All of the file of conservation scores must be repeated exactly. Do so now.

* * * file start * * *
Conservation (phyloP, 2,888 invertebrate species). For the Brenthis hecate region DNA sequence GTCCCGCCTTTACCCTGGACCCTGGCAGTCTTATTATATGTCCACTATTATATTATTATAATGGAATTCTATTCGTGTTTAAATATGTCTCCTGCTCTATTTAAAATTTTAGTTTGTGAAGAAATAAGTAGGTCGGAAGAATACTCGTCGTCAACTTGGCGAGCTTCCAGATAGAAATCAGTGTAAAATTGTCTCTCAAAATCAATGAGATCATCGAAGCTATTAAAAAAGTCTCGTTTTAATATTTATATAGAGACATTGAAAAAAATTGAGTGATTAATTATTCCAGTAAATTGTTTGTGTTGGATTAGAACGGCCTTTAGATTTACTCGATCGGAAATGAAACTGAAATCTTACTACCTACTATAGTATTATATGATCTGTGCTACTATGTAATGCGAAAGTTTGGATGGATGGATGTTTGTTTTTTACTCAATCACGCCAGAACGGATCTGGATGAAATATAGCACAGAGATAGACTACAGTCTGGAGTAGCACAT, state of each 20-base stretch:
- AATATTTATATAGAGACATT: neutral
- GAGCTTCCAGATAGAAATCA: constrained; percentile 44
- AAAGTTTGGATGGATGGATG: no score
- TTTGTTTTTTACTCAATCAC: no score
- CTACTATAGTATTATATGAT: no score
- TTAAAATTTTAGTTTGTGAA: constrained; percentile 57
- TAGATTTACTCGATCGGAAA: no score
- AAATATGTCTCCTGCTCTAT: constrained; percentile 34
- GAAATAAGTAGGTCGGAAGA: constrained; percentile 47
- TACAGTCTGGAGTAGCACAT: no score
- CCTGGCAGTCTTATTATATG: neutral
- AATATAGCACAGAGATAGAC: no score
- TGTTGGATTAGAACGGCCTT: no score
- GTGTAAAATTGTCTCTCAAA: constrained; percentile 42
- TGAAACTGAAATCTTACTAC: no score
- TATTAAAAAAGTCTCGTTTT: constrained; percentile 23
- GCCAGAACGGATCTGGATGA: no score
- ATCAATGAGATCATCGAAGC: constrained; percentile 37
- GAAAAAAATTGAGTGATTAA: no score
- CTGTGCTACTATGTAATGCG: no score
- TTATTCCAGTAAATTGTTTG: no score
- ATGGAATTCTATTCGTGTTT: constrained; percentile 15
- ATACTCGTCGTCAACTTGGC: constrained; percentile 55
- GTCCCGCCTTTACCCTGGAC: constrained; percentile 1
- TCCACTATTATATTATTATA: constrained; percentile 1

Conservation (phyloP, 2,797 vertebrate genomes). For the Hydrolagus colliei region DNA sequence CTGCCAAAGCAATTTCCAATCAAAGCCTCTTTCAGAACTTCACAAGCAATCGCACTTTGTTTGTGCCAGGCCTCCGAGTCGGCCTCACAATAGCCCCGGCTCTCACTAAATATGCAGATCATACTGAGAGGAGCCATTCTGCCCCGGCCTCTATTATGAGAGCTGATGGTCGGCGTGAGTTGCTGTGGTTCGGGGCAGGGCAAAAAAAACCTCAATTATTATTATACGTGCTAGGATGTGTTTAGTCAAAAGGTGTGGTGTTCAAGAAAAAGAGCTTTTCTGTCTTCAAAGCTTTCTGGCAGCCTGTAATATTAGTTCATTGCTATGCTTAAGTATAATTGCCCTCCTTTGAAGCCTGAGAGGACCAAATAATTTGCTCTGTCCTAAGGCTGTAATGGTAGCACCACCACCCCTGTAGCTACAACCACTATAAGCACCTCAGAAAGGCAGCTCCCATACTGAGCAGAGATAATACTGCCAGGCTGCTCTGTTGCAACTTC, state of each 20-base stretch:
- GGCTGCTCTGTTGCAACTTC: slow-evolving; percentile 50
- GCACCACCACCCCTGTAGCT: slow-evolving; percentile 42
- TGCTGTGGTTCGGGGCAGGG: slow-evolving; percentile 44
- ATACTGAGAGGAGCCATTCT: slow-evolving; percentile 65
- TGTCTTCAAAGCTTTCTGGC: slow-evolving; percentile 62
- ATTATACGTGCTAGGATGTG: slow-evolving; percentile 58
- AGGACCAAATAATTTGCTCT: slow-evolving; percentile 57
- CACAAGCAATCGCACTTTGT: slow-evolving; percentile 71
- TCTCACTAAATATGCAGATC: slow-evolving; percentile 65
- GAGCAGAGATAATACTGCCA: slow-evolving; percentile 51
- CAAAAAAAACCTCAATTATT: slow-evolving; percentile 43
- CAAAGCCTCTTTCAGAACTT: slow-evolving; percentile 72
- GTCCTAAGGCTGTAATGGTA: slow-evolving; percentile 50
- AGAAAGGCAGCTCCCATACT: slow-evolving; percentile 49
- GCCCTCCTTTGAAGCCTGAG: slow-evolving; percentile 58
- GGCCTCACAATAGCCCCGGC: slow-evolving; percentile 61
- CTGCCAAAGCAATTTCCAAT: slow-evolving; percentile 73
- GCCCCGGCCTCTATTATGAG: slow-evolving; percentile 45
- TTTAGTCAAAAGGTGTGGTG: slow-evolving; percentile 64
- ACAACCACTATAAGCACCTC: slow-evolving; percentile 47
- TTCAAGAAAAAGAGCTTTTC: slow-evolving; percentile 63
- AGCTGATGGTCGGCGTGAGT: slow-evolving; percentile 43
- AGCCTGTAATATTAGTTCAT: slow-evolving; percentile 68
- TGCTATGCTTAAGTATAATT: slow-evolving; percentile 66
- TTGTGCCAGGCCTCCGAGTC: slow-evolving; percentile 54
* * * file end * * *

Conservation (phyloP, 2,888 invertebrate species). For the Brenthis hecate region DNA sequence GTCCCGCCTTTACCCTGGACCCTGGCAGTCTTATTATATGTCCACTATTATATTATTATAATGGAATTCTATTCGTGTTTAAATATGTCTCCTGCTCTATTTAAAATTTTAGTTTGTGAAGAAATAAGTAGGTCGGAAGAATACTCGTCGTCAACTTGGCGAGCTTCCAGATAGAAATCAGTGTAAAATTGTCTCTCAAAATCAATGAGATCATCGAAGCTATTAAAAAAGTCTCGTTTTAATATTTATATAGAGACATTGAAAAAAATTGAGTGATTAATTATTCCAGTAAATTGTTTGTGTTGGATTAGAACGGCCTTTAGATTTACTCGATCGGAAATGAAACTGAAATCTTACTACCTACTATAGTATTATATGATCTGTGCTACTATGTAATGCGAAAGTTTGGATGGATGGATGTTTGTTTTTTACTCAATCACGCCAGAACGGATCTGGATGAAATATAGCACAGAGATAGACTACAGTCTGGAGTAGCACAT, state of each 20-base stretch:
- AATATTTATATAGAGACATT: neutral
- GAGCTTCCAGATAGAAATCA: constrained; percentile 44
- AAAGTTTGGATGGATGGATG: no score
- TTTGTTTTTTACTCAATCAC: no score
- CTACTATAGTATTATATGAT: no score
- TTAAAATTTTAGTTTGTGAA: constrained; percentile 57
- TAGATTTACTCGATCGGAAA: no score
- AAATATGTCTCCTGCTCTAT: constrained; percentile 34
- GAAATAAGTAGGTCGGAAGA: constrained; percentile 47
- TACAGTCTGGAGTAGCACAT: no score
- CCTGGCAGTCTTATTATATG: neutral
- AATATAGCACAGAGATAGAC: no score
- TGTTGGATTAGAACGGCCTT: no score
- GTGTAAAATTGTCTCTCAAA: constrained; percentile 42
- TGAAACTGAAATCTTACTAC: no score
- TATTAAAAAAGTCTCGTTTT: constrained; percentile 23
- GCCAGAACGGATCTGGATGA: no score
- ATCAATGAGATCATCGAAGC: constrained; percentile 37
- GAAAAAAATTGAGTGATTAA: no score
- CTGTGCTACTATGTAATGCG: no score
- TTATTCCAGTAAATTGTTTG: no score
- ATGGAATTCTATTCGTGTTT: constrained; percentile 15
- ATACTCGTCGTCAACTTGGC: constrained; percentile 55
- GTCCCGCCTTTACCCTGGAC: constrained; percentile 1
- TCCACTATTATATTATTATA: constrained; percentile 1

Conservation (phyloP, 2,797 vertebrate genomes). For the Hydrolagus colliei region DNA sequence CTGCCAAAGCAATTTCCAATCAAAGCCTCTTTCAGAACTTCACAAGCAATCGCACTTTGTTTGTGCCAGGCCTCCGAGTCGGCCTCACAATAGCCCCGGCTCTCACTAAATATGCAGATCATACTGAGAGGAGCCATTCTGCCCCGGCCTCTATTATGAGAGCTGATGGTCGGCGTGAGTTGCTGTGGTTCGGGGCAGGGCAAAAAAAACCTCAATTATTATTATACGTGCTAGGATGTGTTTAGTCAAAAGGTGTGGTGTTCAAGAAAAAGAGCTTTTCTGTCTTCAAAGCTTTCTGGCAGCCTGTAATATTAGTTCATTGCTATGCTTAAGTATAATTGCCCTCCTTTGAAGCCTGAGAGGACCAAATAATTTGCTCTGTCCTAAGGCTGTAATGGTAGCACCACCACCCCTGTAGCTACAACCACTATAAGCACCTCAGAAAGGCAGCTCCCATACTGAGCAGAGATAATACTGCCAGGCTGCTCTGTTGCAACTTC, state of each 20-base stretch:
- GGCTGCTCTGTTGCAACTTC: slow-evolving; percentile 50
- GCACCACCACCCCTGTAGCT: slow-evolving; percentile 42
- TGCTGTGGTTCGGGGCAGGG: slow-evolving; percentile 44
- ATACTGAGAGGAGCCATTCT: slow-evolving; percentile 65
- TGTCTTCAAAGCTTTCTGGC: slow-evolving; percentile 62
- ATTATACGTGCTAGGATGTG: slow-evolving; percentile 58
- AGGACCAAATAATTTGCTCT: slow-evolving; percentile 57
- CACAAGCAATCGCACTTTGT: slow-evolving; percentile 71
- TCTCACTAAATATGCAGATC: slow-evolving; percentile 65
- GAGCAGAGATAATACTGCCA: slow-evolving; percentile 51
- CAAAAAAAACCTCAATTATT: slow-evolving; percentile 43
- CAAAGCCTCTTTCAGAACTT: slow-evolving; percentile 72
- GTCCTAAGGCTGTAATGGTA: slow-evolving; percentile 50
- AGAAAGGCAGCTCCCATACT: slow-evolving; percentile 49
- GCCCTCCTTTGAAGCCTGAG: slow-evolving; percentile 58
- GGCCTCACAATAGCCCCGGC: slow-evolving; percentile 61
- CTGCCAAAGCAATTTCCAAT: slow-evolving; percentile 73
- GCCCCGGCCTCTATTATGAG: slow-evolving; percentile 45
- TTTAGTCAAAAGGTGTGGTG: slow-evolving; percentile 64
- ACAACCACTATAAGCACCTC: slow-evolving; percentile 47
- TTCAAGAAAAAGAGCTTTTC: slow-evolving; percentile 63
- AGCTGATGGTCGGCGTGAGT: slow-evolving; percentile 43
- AGCCTGTAATATTAGTTCAT: slow-evolving; percentile 68
- TGCTATGCTTAAGTATAATT: slow-evolving; percentile 66
- TTGTGCCAGGCCTCCGAGTC: slow-evolving; percentile 54